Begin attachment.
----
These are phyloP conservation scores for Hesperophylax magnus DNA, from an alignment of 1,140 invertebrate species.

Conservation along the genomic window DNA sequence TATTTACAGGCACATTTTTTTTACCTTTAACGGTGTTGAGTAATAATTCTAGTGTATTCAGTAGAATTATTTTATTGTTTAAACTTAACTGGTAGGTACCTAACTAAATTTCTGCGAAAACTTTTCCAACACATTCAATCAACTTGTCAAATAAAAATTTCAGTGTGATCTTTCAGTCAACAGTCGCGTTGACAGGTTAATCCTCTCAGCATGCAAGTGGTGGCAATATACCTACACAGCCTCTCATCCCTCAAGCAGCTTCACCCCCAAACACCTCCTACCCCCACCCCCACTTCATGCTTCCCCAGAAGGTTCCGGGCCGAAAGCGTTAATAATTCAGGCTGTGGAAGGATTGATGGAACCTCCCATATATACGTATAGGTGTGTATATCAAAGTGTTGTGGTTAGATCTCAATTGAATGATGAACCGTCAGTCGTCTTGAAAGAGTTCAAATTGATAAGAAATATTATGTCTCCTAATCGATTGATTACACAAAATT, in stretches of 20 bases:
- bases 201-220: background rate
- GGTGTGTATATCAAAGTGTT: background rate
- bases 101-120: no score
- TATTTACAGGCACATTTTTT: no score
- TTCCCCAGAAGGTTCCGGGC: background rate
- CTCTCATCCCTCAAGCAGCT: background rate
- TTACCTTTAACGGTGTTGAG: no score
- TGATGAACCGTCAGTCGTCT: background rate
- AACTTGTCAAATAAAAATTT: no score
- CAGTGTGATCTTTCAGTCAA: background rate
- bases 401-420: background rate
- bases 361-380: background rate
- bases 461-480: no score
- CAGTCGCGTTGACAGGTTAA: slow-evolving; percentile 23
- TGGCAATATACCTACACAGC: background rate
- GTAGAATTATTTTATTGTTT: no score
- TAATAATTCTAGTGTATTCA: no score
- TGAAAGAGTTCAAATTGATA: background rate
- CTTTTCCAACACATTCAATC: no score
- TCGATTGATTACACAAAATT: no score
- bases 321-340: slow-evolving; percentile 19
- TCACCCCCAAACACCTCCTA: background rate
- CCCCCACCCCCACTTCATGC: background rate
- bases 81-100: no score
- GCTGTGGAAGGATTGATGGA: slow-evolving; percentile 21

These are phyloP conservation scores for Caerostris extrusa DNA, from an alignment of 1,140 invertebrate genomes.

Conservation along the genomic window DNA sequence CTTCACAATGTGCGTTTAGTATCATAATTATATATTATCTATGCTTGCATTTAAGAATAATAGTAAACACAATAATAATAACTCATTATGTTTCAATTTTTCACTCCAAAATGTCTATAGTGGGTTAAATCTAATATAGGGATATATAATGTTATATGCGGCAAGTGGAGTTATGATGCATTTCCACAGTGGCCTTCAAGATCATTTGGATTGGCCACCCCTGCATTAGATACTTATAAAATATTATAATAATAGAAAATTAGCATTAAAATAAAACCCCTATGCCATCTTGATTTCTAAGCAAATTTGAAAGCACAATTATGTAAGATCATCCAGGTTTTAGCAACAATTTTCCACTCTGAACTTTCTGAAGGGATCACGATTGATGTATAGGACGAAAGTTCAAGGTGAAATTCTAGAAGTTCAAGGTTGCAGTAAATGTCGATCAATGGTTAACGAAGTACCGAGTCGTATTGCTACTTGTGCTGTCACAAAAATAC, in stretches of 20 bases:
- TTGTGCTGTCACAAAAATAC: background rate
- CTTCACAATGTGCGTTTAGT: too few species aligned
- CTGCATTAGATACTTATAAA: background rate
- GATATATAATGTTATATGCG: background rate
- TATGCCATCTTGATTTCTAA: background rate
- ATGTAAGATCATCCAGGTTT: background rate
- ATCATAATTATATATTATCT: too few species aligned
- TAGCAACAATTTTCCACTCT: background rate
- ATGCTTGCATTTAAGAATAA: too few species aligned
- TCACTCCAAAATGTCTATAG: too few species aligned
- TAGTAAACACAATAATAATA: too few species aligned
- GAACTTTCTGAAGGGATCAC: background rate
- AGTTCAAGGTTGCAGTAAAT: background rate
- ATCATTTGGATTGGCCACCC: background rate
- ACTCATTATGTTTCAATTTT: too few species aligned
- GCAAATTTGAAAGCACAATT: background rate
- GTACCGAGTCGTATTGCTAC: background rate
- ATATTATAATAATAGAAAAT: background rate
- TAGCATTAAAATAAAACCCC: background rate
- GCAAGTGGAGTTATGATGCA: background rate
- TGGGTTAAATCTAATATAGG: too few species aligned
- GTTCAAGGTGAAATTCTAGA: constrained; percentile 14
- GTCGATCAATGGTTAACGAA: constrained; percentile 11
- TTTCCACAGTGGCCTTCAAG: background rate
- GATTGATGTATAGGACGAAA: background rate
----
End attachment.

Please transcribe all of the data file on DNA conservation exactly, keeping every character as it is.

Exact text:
These are phyloP conservation scores for Hesperophylax magnus DNA, from an alignment of 1,140 invertebrate species.

Conservation along the genomic window DNA sequence TATTTACAGGCACATTTTTTTTACCTTTAACGGTGTTGAGTAATAATTCTAGTGTATTCAGTAGAATTATTTTATTGTTTAAACTTAACTGGTAGGTACCTAACTAAATTTCTGCGAAAACTTTTCCAACACATTCAATCAACTTGTCAAATAAAAATTTCAGTGTGATCTTTCAGTCAACAGTCGCGTTGACAGGTTAATCCTCTCAGCATGCAAGTGGTGGCAATATACCTACACAGCCTCTCATCCCTCAAGCAGCTTCACCCCCAAACACCTCCTACCCCCACCCCCACTTCATGCTTCCCCAGAAGGTTCCGGGCCGAAAGCGTTAATAATTCAGGCTGTGGAAGGATTGATGGAACCTCCCATATATACGTATAGGTGTGTATATCAAAGTGTTGTGGTTAGATCTCAATTGAATGATGAACCGTCAGTCGTCTTGAAAGAGTTCAAATTGATAAGAAATATTATGTCTCCTAATCGATTGATTACACAAAATT, in stretches of 20 bases:
- bases 201-220: background rate
- GGTGTGTATATCAAAGTGTT: background rate
- bases 101-120: no score
- TATTTACAGGCACATTTTTT: no score
- TTCCCCAGAAGGTTCCGGGC: background rate
- CTCTCATCCCTCAAGCAGCT: background rate
- TTACCTTTAACGGTGTTGAG: no score
- TGATGAACCGTCAGTCGTCT: background rate
- AACTTGTCAAATAAAAATTT: no score
- CAGTGTGATCTTTCAGTCAA: background rate
- bases 401-420: background rate
- bases 361-380: background rate
- bases 461-480: no score
- CAGTCGCGTTGACAGGTTAA: slow-evolving; percentile 23
- TGGCAATATACCTACACAGC: background rate
- GTAGAATTATTTTATTGTTT: no score
- TAATAATTCTAGTGTATTCA: no score
- TGAAAGAGTTCAAATTGATA: background rate
- CTTTTCCAACACATTCAATC: no score
- TCGATTGATTACACAAAATT: no score
- bases 321-340: slow-evolving; percentile 19
- TCACCCCCAAACACCTCCTA: background rate
- CCCCCACCCCCACTTCATGC: background rate
- bases 81-100: no score
- GCTGTGGAAGGATTGATGGA: slow-evolving; percentile 21

These are phyloP conservation scores for Caerostris extrusa DNA, from an alignment of 1,140 invertebrate genomes.

Conservation along the genomic window DNA sequence CTTCACAATGTGCGTTTAGTATCATAATTATATATTATCTATGCTTGCATTTAAGAATAATAGTAAACACAATAATAATAACTCATTATGTTTCAATTTTTCACTCCAAAATGTCTATAGTGGGTTAAATCTAATATAGGGATATATAATGTTATATGCGGCAAGTGGAGTTATGATGCATTTCCACAGTGGCCTTCAAGATCATTTGGATTGGCCACCCCTGCATTAGATACTTATAAAATATTATAATAATAGAAAATTAGCATTAAAATAAAACCCCTATGCCATCTTGATTTCTAAGCAAATTTGAAAGCACAATTATGTAAGATCATCCAGGTTTTAGCAACAATTTTCCACTCTGAACTTTCTGAAGGGATCACGATTGATGTATAGGACGAAAGTTCAAGGTGAAATTCTAGAAGTTCAAGGTTGCAGTAAATGTCGATCAATGGTTAACGAAGTACCGAGTCGTATTGCTACTTGTGCTGTCACAAAAATAC, in stretches of 20 bases:
- TTGTGCTGTCACAAAAATAC: background rate
- CTTCACAATGTGCGTTTAGT: too few species aligned
- CTGCATTAGATACTTATAAA: background rate
- GATATATAATGTTATATGCG: background rate
- TATGCCATCTTGATTTCTAA: background rate
- ATGTAAGATCATCCAGGTTT: background rate
- ATCATAATTATATATTATCT: too few species aligned
- TAGCAACAATTTTCCACTCT: background rate
- ATGCTTGCATTTAAGAATAA: too few species aligned
- TCACTCCAAAATGTCTATAG: too few species aligned
- TAGTAAACACAATAATAATA: too few species aligned
- GAACTTTCTGAAGGGATCAC: background rate
- AGTTCAAGGTTGCAGTAAAT: background rate
- ATCATTTGGATTGGCCACCC: background rate
- ACTCATTATGTTTCAATTTT: too few species aligned
- GCAAATTTGAAAGCACAATT: background rate
- GTACCGAGTCGTATTGCTAC: background rate
- ATATTATAATAATAGAAAAT: background rate
- TAGCATTAAAATAAAACCCC: background rate
- GCAAGTGGAGTTATGATGCA: background rate
- TGGGTTAAATCTAATATAGG: too few species aligned
- GTTCAAGGTGAAATTCTAGA: constrained; percentile 14
- GTCGATCAATGGTTAACGAA: constrained; percentile 11
- TTTCCACAGTGGCCTTCAAG: background rate
- GATTGATGTATAGGACGAAA: background rate